sound enhancement - shell cutting

Mattayo

New member
has anybody got any experience in this?
i've seen holes cut into the shell of the snare and been told it increases volume. But i've never heard it being played like this.. I'm recording debut e.p with my band in a few weeks and wondered if doing this would help out atall aswell? plus gigs follow..
if it is a good thing.. would you recommend a bit of D.I.Y or can you get them pro cut?
 

Shalaq

New member
Why would you want a louder snare. The mics can do that job. Plus cutting a hole in the drum means less shell. If you pay for a 14x5.5 snare, pay for the whole shell! ;)
 

drummert2k

New member
Agree, mic's will make your drum louder. cutting holes (a.k.a. venting your snare) will just slightly increase your attack but you'll loose some snare sesitivity.
 

anavrinIV

New member
drummert2k":2woanjxq said:
Agree, mic's will make your drum louder. cutting holes (a.k.a. venting your snare) will just slightly increase your attack but you'll loose some snare sesitivity.
not true. ventes snares are very sensitive because they have more sound properties of a piccolo with the less shell material. vented snares are great if youre looking for a loud, dry snare with more depth than a piccolo. i have one and i love it.
 

drummert2k

New member
when i said sensetitvity, i ment with the reso head and snares. not the over all drum. my bad for not being clear. but adding holes will let more air escape before it reaches the reso head.

anavrinIV said it great. its like a dry piccolo. because alot of the air leaves the drum before it has a chance to work its magic on the reso head.
 

Mattayo

New member
so.. could i vent the snare as an alternative to buying a piccolo? is that what your saying? :?
 

drummert2k

New member
no, not as an alternative. go tou a mucis store and play a vented snare before you go a drill a snare you like. or if you have a crappy old snare do that one first. just incase you dont like it, you wont ruin a good snare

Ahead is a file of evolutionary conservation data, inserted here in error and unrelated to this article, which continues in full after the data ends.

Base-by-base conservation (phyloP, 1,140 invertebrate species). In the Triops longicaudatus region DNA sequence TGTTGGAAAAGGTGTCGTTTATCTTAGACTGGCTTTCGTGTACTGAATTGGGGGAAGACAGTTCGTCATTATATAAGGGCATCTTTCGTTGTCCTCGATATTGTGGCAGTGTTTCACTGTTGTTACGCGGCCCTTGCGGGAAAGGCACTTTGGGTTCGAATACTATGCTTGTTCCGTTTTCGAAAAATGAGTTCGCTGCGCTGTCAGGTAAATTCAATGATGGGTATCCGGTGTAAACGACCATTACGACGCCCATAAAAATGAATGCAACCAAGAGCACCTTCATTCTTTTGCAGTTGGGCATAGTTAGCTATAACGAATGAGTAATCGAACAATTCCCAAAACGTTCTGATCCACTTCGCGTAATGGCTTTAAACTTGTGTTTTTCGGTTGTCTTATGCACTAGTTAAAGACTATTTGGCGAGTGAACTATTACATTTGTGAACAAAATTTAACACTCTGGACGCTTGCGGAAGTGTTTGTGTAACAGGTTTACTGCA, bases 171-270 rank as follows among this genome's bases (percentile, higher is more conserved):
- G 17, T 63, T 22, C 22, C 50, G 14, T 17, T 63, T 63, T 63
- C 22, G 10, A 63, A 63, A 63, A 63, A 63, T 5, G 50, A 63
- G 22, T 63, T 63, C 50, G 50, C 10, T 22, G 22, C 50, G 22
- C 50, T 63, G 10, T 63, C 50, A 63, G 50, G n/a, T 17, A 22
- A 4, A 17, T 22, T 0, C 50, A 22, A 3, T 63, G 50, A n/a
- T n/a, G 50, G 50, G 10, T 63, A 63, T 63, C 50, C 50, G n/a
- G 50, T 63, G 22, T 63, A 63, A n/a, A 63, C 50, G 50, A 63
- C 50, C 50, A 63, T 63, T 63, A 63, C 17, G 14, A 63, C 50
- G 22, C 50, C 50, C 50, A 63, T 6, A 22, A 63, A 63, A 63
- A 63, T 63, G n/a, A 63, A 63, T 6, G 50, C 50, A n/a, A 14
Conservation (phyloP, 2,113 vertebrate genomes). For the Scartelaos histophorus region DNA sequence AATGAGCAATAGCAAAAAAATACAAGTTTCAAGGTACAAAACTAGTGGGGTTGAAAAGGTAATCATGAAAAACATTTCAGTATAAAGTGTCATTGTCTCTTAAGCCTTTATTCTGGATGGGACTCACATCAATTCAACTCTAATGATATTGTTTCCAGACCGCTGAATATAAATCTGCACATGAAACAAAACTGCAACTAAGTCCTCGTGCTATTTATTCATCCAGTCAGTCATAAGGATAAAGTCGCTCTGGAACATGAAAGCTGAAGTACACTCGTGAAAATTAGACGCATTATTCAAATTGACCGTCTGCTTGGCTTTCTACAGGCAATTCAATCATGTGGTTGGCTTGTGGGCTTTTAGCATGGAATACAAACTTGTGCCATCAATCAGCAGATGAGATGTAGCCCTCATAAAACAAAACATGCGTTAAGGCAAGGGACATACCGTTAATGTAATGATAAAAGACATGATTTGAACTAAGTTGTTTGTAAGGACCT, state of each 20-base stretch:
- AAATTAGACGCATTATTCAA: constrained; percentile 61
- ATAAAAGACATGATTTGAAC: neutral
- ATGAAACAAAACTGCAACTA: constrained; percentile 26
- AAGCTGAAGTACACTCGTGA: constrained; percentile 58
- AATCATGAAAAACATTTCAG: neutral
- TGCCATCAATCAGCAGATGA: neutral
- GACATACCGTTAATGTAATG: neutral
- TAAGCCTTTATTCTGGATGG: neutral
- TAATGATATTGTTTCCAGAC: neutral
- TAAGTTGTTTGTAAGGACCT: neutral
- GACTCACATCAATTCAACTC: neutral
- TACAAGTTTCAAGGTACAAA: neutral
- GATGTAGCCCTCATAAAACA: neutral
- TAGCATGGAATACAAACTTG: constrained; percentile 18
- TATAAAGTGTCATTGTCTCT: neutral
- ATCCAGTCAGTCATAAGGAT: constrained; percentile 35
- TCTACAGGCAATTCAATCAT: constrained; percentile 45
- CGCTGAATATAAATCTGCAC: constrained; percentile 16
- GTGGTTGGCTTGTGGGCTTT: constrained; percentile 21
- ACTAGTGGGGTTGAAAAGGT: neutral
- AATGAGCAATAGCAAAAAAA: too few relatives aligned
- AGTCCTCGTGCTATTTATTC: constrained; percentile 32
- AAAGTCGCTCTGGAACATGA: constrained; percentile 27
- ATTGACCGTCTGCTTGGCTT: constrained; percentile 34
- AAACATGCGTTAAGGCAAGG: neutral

Mattayo

New member
makes a whole lotta sense (Y)
might do that.. but like.. wasn't actually looking for a new snare or anything.. gotta lush one. it's always cool to just go and try stuff out though! =]
 

Daneman

New member
Large vents dry out the overall sound- because the air escapes quicker, the attack is quicker and dryer with less decay.

There is a point though where too many or too large vents can be counterproductive- the air escapes so quickly that you're not really hearing any of the properties of the shell itself, just the heads reacting to each other. Why spend the extra cash for a maple drum if you're going to void any of its advantages?

I'm not a fan of large vents- if you want more sensitivity, get a shallower snare. If you want the drum to be louder, just play it that way- lots of rimshots, etc.- and have a good sound guy who can EQ and gate the drums properly (you have to remember that 90% of recorded drum sounds- snare in particular- don't actually sound like that in person. It's all studio tricks).
 
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